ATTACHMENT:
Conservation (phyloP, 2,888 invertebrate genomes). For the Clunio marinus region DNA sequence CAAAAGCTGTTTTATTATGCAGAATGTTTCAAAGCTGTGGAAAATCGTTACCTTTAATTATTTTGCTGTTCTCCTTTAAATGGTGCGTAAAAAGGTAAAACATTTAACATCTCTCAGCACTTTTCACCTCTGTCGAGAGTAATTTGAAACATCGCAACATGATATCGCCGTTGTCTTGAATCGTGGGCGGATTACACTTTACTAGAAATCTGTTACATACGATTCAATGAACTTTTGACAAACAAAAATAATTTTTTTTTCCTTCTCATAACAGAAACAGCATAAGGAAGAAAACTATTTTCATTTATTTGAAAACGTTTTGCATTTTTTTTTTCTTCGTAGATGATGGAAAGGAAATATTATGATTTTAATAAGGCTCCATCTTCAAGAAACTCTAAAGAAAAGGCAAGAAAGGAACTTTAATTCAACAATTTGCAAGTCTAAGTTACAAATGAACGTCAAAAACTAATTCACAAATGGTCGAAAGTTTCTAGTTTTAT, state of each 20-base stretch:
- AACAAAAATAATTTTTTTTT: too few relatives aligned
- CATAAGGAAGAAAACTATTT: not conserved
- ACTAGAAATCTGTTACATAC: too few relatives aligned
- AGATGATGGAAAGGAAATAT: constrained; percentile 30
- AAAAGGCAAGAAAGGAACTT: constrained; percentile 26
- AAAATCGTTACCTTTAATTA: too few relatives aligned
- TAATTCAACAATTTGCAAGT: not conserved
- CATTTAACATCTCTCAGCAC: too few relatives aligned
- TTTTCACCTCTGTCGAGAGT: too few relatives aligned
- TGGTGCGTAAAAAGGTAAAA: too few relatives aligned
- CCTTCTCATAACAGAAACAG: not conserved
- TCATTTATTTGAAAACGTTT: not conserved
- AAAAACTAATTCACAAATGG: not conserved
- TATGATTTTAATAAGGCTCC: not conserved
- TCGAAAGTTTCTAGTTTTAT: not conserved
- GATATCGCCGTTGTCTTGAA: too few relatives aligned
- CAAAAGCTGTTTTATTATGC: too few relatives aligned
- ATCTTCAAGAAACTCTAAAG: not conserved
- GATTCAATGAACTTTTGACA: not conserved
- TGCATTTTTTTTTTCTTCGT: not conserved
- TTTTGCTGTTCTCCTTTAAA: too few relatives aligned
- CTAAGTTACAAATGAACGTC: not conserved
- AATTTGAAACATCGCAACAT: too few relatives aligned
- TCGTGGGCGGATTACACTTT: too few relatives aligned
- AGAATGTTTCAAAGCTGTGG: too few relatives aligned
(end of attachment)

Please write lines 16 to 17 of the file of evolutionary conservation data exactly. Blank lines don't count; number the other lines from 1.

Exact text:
- TCGAAAGTTTCTAGTTTTAT: not conserved
- GATATCGCCGTTGTCTTGAA: too few relatives aligned